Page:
The hint of "some shadow of foreknowledge" attributed to Feanor is interesting. We now know that something bad is just around the corner.

Fingolfin's forgiving nature ("I will release my brother") is also of interest to me, as - even though it's more explicit in a later chapter - it sets the stage for what's going to happen shortly.
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Old 02-06-2007, 06:21 PM   #3
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For Fëanor began to love the Silmarils with a greedy love, and grudged the sight of them to all save to his father and his seven sons; he seldom remembered now that the light within them was not his own.
Quote:
...now they grew proud and jealous each of his rights and his possessions...

This, and some things in subsequent chapters, made me think of Thorin Oakenshield. There seems to be a reoccurring warning in the tales about the danger and harm that can come from an inappropriate attachment to things.

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Old 02-06-2007, 07:23 PM   #4
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I meant to ask in my last post but forgot: does anyone have a real idea of the size of the Silmarils? I originally thought they were something along the size of a palantír because of the references to the light within them. But if Fëanor "would wear them, blazing on his brow" that's not possible. The size of a really large diamond perhaps?

Edited to fix a typo.

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Old 02-07-2007, 01:02 PM   #5
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Well Beren was able to hold one pretty much enclosed in his hand, so they're not particularly enormous.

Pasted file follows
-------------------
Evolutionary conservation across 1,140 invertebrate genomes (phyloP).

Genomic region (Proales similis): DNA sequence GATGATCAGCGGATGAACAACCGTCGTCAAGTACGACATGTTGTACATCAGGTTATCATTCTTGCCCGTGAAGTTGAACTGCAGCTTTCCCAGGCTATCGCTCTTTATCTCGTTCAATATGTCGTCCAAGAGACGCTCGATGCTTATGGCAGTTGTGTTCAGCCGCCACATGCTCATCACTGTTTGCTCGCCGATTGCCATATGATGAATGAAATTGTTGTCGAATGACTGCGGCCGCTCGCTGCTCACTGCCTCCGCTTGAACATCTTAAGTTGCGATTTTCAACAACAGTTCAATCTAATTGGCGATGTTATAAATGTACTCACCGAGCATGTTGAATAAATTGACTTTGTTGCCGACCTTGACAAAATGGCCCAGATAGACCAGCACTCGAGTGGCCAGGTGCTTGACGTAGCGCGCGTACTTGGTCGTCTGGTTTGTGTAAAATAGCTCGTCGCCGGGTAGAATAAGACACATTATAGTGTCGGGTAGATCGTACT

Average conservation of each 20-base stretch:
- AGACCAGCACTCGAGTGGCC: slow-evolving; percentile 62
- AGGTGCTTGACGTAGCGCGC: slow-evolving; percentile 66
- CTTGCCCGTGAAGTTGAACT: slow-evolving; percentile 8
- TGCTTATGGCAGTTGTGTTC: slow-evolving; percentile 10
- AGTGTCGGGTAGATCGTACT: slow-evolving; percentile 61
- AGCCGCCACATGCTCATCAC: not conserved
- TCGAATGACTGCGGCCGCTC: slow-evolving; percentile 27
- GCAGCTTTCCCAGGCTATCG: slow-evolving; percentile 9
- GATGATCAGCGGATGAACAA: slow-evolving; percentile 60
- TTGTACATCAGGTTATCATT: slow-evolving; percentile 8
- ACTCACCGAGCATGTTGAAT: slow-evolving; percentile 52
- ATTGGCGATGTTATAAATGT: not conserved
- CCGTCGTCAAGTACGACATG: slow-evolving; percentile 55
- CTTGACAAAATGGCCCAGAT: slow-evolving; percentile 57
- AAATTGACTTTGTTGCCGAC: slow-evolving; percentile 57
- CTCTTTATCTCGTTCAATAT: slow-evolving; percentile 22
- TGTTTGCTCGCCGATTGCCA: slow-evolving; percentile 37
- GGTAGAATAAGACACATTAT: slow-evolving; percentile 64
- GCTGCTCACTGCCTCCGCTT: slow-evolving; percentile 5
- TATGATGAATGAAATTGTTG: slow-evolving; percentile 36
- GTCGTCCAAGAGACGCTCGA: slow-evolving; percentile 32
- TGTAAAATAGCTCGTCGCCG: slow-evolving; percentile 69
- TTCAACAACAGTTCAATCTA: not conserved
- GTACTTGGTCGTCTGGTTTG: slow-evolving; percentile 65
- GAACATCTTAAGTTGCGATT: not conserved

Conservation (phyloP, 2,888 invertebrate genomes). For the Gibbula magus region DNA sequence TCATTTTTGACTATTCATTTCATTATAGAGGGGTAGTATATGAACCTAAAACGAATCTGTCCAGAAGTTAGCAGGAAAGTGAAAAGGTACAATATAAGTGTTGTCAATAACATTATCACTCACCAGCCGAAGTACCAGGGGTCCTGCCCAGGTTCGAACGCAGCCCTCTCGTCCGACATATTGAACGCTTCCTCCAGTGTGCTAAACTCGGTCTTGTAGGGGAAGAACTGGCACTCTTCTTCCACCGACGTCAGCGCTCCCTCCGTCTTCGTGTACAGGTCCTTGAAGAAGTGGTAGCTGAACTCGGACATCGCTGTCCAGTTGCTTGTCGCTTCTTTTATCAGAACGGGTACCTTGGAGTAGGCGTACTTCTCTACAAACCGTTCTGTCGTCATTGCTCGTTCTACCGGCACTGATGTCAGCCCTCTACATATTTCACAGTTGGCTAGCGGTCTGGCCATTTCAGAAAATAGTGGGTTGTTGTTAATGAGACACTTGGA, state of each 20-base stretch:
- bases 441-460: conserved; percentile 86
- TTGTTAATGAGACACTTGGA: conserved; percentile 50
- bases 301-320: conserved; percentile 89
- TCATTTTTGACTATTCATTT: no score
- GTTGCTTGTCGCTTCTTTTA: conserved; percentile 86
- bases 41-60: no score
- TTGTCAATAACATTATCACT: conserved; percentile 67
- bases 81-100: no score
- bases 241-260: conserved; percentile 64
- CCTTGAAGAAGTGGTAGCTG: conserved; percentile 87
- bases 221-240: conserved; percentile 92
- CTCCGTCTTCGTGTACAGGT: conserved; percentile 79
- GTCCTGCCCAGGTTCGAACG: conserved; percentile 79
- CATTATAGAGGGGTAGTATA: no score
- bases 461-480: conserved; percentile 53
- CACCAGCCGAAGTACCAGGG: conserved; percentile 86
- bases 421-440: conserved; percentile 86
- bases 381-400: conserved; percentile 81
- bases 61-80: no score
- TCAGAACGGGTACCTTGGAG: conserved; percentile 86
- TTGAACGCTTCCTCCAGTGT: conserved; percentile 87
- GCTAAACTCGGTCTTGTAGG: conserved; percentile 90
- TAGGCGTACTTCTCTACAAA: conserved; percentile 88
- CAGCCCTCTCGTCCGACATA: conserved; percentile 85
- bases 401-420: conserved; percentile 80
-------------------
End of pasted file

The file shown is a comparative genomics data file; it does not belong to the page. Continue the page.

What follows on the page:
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Old 02-08-2007, 01:25 PM   #6
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Texadan makes a really good point. I've often wondered about the size of the Silmarils.
To go off on a bit of a tangent - I don't know if any of you have ever watched the original 1933 King Kong, but in that film the ape really varies in size from scene to scene, in what seems a deliberately symbolic move.
I always had a similar feeling with the Simarils. Depending on what episode I am reading, their size varies in my mind's eye. In the Beren/Luthien episode, I imagine the Silmaril they regain as about the size of a large pomegranate or even a small cantaloupe melon...but when Feanor wears all three on his brow, they cannot be bigger than plums.

Does anyone else have that feeling of the Silmarils changing in size?
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Old 02-08-2007, 02:21 PM   #7
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I've always imagined the Silmarils to be fairly large - just small enough for Beren to enclose one in has hand, but not much smaller. It does sometimes seem that their size is different in different scenes (something I've also noticed in King Kong). But to me this suggests that people's perceptions of them may change, not the Silmarils themselves. A bit like the Ring, it seems to me - though, again, the Silmarils come across (to me at least) as much more passive.

It strikes me that the weight of the Silmarils need not have had the same proportionality to their size as with gems we are familiar with. Indeed, their apparent weight may have fluctuated as well. So I see no particular problem with Feanor wearing them even if they were fairly big.

mhagain wrote:
Quote:
An interesting point is that it's the first chapter where there is any substantial dialog between the Elves. Previously, all we've really had was a few quotes from Finwe and Miriel, and a good chunk of Aule/Yavanna/Manwe dialog. Here we begin to move from the more detached "history book" style into something approaching normal storytelling.
A good point. There actually seems to be a rather gradual transformation over the course of the first half or so of the book, from the theological to the mythological to the historical. This chapter (or perhaps the previous one) is where we first seem to have real characters in the usual sense.
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Old 02-08-2007, 05:53 PM   #8